CFP: Where Culture Meets Economy: Co-Producing Conceptual Understandings of Curation

Call for Papers: RGS-IBG International Conference, London, August 26-29 2014

Session Title: Where Culture Meets Economy: Co-Producing Conceptual Understandings of Curation 

Session Conveners:

Brian J. Hracs, Uppsala University

Priya Vadi, Royal Holloway, University of London

Harriet Hawkins, Royal Holloway, University of London

The concept of curation is attracting increasing levels of interest and engagement from scholars across geography. As the motivations, practices, materialities, spatial dynamics and outcomes of curation encompass the cultural and economic, research is being conducted from a range of perspectives.

Cultural and historical geographers have studied exhibitionary geographies (Hill 2006), explored the curation of art movements, and have recently taken up curatorial practice as part of their research practice. This has seen geographers curating objects, art works, visual culture, documents and digital media in the exploration of disciplinary histories, environmental knowledge and the imaginaries of places, landscapes and peoples (Alfry and Daniels, 2006; De Silvey, 2005; Driver, 2013; Gandy, 2012; Tolia-Kelly, 2012; Yusoff, 2009).  If traditionally curation has been associated with spaces of the museum and the gallery, throughout the twentieth century curatorial practices accompanied art works and exhibitions in their move beyond the walls of the museum. With this re-location curation come to concern not just objects but the configuration of experiences of urban space, and of landscapes and the environment, and even as a force in the creation of communities (Cant and Morris, 2006; McNally, forthcoming; Miles, 2009; Rugg, 2012; Warren, 2012; Zebracki, 2012).

For economic geographers, engagement with the processes and spatial dynamics of curation is relatively more recent and has focused on cultural industries such as music, fashion, video games and media where declining entry barriers and digital technologies intensify competition and choice. As global firms and independent producers struggle to ‘stand out in the crowd’ and consumers become overwhelmed with information and alternative products, co-producers, tastemakers and selectors are more common and important than ever (Foster et al. 2011; Hracs et al. 2013). Beyond mere buying advice, these curators (institutions, algorithms, paid professionals or amateurs) offer valuable knowledge about how to evaluate, understand, use and select specific products and experiences. Emerging research has focussed on a range of spaces and actors including clerks at record shops and fashion boutiques, events such as festivals and trade shows and digitally mediated actors and spaces such as blogs, social media and algorithms.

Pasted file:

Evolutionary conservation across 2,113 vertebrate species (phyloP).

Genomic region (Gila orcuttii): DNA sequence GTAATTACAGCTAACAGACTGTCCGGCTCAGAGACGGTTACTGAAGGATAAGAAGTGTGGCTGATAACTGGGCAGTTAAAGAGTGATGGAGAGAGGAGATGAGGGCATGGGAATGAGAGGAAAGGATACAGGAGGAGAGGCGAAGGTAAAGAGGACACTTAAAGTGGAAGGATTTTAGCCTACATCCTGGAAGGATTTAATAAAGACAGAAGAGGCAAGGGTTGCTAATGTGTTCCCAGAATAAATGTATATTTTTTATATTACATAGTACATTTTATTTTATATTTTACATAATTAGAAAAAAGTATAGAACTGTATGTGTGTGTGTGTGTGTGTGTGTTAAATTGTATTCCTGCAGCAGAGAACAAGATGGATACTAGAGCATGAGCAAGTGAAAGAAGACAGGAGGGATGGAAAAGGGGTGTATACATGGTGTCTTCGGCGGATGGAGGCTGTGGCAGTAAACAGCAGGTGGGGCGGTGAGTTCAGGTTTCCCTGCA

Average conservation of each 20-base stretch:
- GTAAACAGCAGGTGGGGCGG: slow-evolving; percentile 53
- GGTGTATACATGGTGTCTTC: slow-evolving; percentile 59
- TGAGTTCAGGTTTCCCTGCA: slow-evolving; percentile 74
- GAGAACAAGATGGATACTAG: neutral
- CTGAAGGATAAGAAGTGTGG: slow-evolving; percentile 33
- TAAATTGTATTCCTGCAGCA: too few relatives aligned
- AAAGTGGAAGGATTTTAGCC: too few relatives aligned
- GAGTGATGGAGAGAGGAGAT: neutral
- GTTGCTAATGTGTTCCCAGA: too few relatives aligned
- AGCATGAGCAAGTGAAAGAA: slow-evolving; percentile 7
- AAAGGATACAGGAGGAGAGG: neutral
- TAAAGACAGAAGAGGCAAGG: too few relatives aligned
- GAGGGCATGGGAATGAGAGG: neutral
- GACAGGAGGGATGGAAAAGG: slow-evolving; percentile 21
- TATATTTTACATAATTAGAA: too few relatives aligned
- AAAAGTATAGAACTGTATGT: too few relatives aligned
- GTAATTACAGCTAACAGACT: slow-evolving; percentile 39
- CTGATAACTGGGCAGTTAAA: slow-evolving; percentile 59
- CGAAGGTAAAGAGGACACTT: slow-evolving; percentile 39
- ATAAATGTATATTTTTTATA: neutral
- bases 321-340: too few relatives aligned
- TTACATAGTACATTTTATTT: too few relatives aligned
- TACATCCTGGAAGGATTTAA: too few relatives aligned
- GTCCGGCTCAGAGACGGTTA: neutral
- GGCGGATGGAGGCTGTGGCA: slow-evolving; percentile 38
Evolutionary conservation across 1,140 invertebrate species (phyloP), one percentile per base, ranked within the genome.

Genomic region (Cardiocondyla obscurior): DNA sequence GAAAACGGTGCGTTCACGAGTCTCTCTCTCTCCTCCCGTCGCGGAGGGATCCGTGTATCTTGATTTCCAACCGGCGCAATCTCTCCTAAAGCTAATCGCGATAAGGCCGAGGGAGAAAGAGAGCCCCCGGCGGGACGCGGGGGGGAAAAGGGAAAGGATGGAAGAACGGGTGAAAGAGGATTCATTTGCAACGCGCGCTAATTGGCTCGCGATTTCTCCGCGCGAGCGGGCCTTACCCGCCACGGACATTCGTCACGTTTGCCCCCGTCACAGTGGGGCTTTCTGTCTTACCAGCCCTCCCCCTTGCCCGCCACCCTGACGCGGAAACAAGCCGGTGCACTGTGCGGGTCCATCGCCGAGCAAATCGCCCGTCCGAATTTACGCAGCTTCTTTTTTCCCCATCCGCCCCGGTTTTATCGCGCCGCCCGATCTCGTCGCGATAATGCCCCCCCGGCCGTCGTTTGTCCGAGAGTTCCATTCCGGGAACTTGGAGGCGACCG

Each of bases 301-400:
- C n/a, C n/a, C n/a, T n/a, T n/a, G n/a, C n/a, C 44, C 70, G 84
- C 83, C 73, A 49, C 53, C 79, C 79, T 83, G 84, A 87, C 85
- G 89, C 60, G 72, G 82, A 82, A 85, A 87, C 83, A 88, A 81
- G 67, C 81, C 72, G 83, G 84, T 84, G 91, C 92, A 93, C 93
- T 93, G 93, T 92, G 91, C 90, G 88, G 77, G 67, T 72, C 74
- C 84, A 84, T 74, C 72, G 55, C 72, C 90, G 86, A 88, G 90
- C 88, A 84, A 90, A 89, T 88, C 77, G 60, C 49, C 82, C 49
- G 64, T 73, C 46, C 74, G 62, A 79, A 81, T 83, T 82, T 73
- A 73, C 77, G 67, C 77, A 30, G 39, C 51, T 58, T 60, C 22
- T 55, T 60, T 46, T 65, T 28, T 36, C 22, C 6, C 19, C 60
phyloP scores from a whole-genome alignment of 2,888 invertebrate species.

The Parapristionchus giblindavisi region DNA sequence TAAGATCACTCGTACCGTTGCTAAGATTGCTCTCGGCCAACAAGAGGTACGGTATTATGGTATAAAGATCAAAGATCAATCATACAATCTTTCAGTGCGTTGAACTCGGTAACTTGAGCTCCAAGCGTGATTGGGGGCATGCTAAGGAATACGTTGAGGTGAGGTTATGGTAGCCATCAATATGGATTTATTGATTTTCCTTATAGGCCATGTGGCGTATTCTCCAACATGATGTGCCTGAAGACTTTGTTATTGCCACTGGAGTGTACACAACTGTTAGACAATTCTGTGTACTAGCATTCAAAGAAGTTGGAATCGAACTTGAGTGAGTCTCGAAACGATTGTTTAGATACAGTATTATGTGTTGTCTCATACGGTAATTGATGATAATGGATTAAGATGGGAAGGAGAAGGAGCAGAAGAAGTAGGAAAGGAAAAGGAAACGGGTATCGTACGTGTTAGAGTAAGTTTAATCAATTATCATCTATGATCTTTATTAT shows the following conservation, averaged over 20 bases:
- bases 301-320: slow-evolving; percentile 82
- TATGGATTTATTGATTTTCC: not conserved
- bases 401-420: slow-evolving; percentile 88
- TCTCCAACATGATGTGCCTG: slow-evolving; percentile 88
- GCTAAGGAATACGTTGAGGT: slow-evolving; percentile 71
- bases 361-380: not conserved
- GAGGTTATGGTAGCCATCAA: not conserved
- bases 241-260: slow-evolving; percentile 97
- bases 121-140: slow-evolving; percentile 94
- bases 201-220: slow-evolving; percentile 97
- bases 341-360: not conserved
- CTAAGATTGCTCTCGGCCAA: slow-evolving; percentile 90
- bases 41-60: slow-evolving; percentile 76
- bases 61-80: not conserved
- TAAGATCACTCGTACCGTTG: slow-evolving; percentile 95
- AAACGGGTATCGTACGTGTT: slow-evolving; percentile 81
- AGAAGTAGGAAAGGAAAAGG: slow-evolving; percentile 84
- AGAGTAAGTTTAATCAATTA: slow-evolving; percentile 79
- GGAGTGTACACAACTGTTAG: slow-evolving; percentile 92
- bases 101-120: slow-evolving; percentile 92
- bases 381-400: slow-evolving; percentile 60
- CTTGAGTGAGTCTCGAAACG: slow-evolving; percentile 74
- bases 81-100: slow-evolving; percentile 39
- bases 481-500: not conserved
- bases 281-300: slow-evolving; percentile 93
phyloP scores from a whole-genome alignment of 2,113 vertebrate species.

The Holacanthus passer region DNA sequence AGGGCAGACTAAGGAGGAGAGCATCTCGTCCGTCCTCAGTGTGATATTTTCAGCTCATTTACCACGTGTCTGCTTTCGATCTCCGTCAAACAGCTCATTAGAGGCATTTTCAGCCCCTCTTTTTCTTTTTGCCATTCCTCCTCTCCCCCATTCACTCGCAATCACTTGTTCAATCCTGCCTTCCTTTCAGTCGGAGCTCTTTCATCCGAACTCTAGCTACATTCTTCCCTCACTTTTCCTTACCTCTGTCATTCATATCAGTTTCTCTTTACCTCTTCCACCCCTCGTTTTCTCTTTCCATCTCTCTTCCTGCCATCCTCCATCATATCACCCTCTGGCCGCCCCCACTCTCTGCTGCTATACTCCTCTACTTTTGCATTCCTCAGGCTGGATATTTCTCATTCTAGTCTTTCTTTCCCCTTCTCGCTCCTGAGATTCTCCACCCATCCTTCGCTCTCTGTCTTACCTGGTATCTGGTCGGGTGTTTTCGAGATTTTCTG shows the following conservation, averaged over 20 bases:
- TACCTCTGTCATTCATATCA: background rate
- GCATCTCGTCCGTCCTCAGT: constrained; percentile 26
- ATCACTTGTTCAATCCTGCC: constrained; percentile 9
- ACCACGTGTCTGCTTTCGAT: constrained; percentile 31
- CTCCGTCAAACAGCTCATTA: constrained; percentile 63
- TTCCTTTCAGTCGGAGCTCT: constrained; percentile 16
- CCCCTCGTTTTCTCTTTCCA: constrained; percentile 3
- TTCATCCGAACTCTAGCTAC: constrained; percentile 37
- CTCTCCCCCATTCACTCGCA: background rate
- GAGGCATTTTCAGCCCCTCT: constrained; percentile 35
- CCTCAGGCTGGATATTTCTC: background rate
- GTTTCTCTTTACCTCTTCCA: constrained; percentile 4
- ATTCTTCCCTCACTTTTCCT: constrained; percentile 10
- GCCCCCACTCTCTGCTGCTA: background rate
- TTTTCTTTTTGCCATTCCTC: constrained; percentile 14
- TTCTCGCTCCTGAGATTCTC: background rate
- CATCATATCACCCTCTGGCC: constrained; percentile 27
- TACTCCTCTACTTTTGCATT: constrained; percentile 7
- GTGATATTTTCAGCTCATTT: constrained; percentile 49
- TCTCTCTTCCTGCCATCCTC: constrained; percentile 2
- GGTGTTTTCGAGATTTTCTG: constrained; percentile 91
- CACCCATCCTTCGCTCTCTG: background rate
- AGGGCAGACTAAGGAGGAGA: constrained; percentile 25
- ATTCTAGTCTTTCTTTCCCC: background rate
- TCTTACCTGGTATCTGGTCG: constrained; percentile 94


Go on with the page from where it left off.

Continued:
To date, however, few attempts have been made to share and integrate these complementary approaches. Therefore, in this session, and in keeping with the conference theme, we look to draw together scholars from across geography to co-produce a more nuanced understanding of curation. We seek contributions from individuals who apply diverse theoretical and methodological approaches to curation and explore the following and related issues:

·      – The spatialities of curation: within and beyond the gallery and museum, on the streets, but also in shops, homes, in hotels and airports, on websites, and in urban neighbourhoods as well as encompassing temporary spaces such as mega-events, whether associated with the art world or not.

·      – The different kinds of value(s) – economic, symbolic, cultural, social etc. – that curators generate

·      – The materialities and immaterialies of curation: what is being curated by who and how?

·      – What is being curated (objects, products, art forms?) and for what purpose? (economic, cultural, historical, urban planning etc.).

·      – The scales of curation: from individual products or art works to entire cultural quarters and city-scapes

·      – The relationship between curation and experience

·      – Curation as a skilled and ‘vernacular’ creative practice

·      – Curation as aesthetic practice/conceptual practice

·      – The operations of curation: display, taxonomy, order, discipline, critical spatial practice

·      – The curation of atmospheres

·      – Ongoing discussions concerning culture-economy

·      – The critical interrogation of culture and economy

·      – In a world were everybody can be a curator who or what legitimises the role of the curator

·      – How does curation, as a form of cultural intermediation, function as a career? How is it rewarded (economic, social and cultural capital)? how viable is it as a source of full-time employment?

·      – What are the pressures of attracting and maintaining attention as a curator? what is the impact of new markets and technologies (web 2.0) on cultural-economic practices of curation.

·      – How has the process of curation changed over time?

Please send abstracts of no more than 250 words to Priya Vadi (priya.vadi.2011 [at] live.rhul.ac.uk) by 14th February 2014

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